I have worked in both retail and hospitality and, at times, have found these environments tricky! In hospitality I worked at a café that had no tree nuts (peanut butter is fine for me!). However, the café did use honey (one of my allergens), in some foods and hot beverages. The staff were ALL incredibly vigilant, supportive and sensitive in navigating my allergy. They would ensure the honey was kept to an isolated area that it would be thoroughly cleaned afterwards. I was not expected to clean dishes if honey had been used that day. This level of vigilance is unlikely to be possible in all hospitality contexts- and it is most important that in any workplace you feel safe. They are many places I would not feel comfortable working at if my allergens were used more frequently. It really is a team effort in these contexts to contribute to your safety. I am really lucky and grateful for their support!

          In retail, my managers and colleagues were really supportive, too. They understood the severity of my allergy. However, if someone had forgotten and brought any of my allergens into work, they would put the food away immediately. There were times customers would enter eating nuts, too. This would make me incredibly anxious. Again, I was very lucky I had colleagues around me who were happy to step in and serve the customer as well as ask them to stop eating the food while they were in store.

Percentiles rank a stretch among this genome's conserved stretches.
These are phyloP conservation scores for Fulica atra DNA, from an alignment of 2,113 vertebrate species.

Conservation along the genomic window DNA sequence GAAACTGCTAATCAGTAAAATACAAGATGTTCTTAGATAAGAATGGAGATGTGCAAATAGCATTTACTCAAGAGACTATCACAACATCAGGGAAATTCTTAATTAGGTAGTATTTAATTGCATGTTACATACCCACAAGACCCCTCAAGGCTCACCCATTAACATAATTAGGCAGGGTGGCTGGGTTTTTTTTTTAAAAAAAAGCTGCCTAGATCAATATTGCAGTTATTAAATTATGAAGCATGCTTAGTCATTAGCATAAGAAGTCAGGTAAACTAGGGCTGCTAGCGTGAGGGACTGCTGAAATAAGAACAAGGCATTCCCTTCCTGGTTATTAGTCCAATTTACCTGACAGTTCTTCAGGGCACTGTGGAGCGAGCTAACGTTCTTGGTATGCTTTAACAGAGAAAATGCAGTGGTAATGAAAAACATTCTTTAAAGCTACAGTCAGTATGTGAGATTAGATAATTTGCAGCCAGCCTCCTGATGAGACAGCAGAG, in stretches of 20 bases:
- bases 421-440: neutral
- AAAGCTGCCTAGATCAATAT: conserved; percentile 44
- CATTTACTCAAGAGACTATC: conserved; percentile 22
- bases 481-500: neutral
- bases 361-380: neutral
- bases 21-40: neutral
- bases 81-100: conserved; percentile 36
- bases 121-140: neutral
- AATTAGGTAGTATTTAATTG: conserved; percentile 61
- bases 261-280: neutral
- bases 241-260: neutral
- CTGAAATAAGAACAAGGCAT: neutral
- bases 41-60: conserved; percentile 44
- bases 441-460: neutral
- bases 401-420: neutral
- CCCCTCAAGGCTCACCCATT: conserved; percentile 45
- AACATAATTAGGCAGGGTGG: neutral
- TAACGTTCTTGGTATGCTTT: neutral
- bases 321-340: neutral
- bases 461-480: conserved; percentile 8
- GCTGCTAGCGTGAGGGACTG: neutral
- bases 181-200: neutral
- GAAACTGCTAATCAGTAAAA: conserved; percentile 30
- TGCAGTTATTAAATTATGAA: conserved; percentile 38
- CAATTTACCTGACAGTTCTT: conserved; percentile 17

Overall, it is important to ensure you feel safe and supported in your workplace– wherever you choose to work! A job should not impede on your safety so make sure you always talk to managers and colleagues about your allergies.

Eating Out

          ALWAYS mention your allergy. Even if you frequently visit a place, remind them. It is important to speak up!

          If an establishment ever makes you feel unsafe, leave and eat somewhere else.

 

          Contact the establishment beforehand. It is a really comforting feeling to enter a restaurant and for them to be aware of your allergy and ready to help cater for you!

Jackie says to make sure you tell staff about your allergies when arriving at a restaurant

          Stick to simple meals. As many people with food allergy understand, eating out is really about our relationships and connections with others. I always try to keep my food choices simple to ensure I can enjoy a good meal while sharing the experience with friends and family. On some occasions I have ordered a more complex meal. These tend to make me anxious due to the potential of cross-contamination and missed ingredients! 

I hope some of these tips and insights
help. If you want me to share anymore, please feel free to reach out! Having
food allergies has drawn many positives into my life: community, confidence,
connection and people. I prefer to be grateful for what I have- as I can’t
change it. Remember you are not alone and PLEASE reach out for support if you
are ever struggling with managing your allergies. Finally, ALWAYS carry
your adrenaline autoinjector- no excuses! 

Love and kindness!

Jackie @Allergieswithjackie xx